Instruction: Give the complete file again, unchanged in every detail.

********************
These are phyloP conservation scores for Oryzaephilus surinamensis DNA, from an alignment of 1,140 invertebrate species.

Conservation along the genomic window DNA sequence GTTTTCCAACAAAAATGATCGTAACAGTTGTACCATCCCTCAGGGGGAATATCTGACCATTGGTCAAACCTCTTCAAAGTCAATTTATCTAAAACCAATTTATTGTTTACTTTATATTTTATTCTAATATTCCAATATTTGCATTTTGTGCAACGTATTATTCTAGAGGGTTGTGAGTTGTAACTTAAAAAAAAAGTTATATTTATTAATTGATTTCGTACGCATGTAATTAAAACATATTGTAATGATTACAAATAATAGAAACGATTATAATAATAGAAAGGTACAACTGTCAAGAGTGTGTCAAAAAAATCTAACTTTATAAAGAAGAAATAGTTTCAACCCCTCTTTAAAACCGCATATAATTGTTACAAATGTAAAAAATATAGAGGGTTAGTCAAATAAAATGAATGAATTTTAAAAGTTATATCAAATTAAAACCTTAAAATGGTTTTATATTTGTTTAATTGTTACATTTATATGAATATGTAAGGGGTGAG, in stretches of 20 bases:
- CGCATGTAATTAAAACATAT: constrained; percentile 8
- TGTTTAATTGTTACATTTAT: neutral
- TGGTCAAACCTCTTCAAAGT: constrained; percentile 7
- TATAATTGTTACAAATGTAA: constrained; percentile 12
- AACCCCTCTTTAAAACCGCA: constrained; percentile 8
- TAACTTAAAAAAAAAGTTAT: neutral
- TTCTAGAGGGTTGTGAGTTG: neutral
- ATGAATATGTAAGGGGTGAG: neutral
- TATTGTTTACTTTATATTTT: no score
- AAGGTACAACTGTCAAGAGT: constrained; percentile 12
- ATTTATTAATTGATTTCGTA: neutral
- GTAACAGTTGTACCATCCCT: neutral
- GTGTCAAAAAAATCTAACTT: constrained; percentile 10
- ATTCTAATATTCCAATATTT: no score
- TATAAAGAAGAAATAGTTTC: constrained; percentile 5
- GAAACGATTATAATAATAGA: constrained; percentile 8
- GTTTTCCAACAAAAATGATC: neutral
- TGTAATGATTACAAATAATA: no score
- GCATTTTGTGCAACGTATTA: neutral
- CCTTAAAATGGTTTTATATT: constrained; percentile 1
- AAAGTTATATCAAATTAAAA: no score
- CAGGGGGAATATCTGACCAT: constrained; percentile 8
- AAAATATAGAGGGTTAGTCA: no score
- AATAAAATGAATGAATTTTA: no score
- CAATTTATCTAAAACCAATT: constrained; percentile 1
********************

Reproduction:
These are phyloP conservation scores for Oryzaephilus surinamensis DNA, from an alignment of 1,140 invertebrate species.

Conservation along the genomic window DNA sequence GTTTTCCAACAAAAATGATCGTAACAGTTGTACCATCCCTCAGGGGGAATATCTGACCATTGGTCAAACCTCTTCAAAGTCAATTTATCTAAAACCAATTTATTGTTTACTTTATATTTTATTCTAATATTCCAATATTTGCATTTTGTGCAACGTATTATTCTAGAGGGTTGTGAGTTGTAACTTAAAAAAAAAGTTATATTTATTAATTGATTTCGTACGCATGTAATTAAAACATATTGTAATGATTACAAATAATAGAAACGATTATAATAATAGAAAGGTACAACTGTCAAGAGTGTGTCAAAAAAATCTAACTTTATAAAGAAGAAATAGTTTCAACCCCTCTTTAAAACCGCATATAATTGTTACAAATGTAAAAAATATAGAGGGTTAGTCAAATAAAATGAATGAATTTTAAAAGTTATATCAAATTAAAACCTTAAAATGGTTTTATATTTGTTTAATTGTTACATTTATATGAATATGTAAGGGGTGAG, in stretches of 20 bases:
- CGCATGTAATTAAAACATAT: constrained; percentile 8
- TGTTTAATTGTTACATTTAT: neutral
- TGGTCAAACCTCTTCAAAGT: constrained; percentile 7
- TATAATTGTTACAAATGTAA: constrained; percentile 12
- AACCCCTCTTTAAAACCGCA: constrained; percentile 8
- TAACTTAAAAAAAAAGTTAT: neutral
- TTCTAGAGGGTTGTGAGTTG: neutral
- ATGAATATGTAAGGGGTGAG: neutral
- TATTGTTTACTTTATATTTT: no score
- AAGGTACAACTGTCAAGAGT: constrained; percentile 12
- ATTTATTAATTGATTTCGTA: neutral
- GTAACAGTTGTACCATCCCT: neutral
- GTGTCAAAAAAATCTAACTT: constrained; percentile 10
- ATTCTAATATTCCAATATTT: no score
- TATAAAGAAGAAATAGTTTC: constrained; percentile 5
- GAAACGATTATAATAATAGA: constrained; percentile 8
- GTTTTCCAACAAAAATGATC: neutral
- TGTAATGATTACAAATAATA: no score
- GCATTTTGTGCAACGTATTA: neutral
- CCTTAAAATGGTTTTATATT: constrained; percentile 1
- AAAGTTATATCAAATTAAAA: no score
- CAGGGGGAATATCTGACCAT: constrained; percentile 8
- AAAATATAGAGGGTTAGTCA: no score
- AATAAAATGAATGAATTTTA: no score
- CAATTTATCTAAAACCAATT: constrained; percentile 1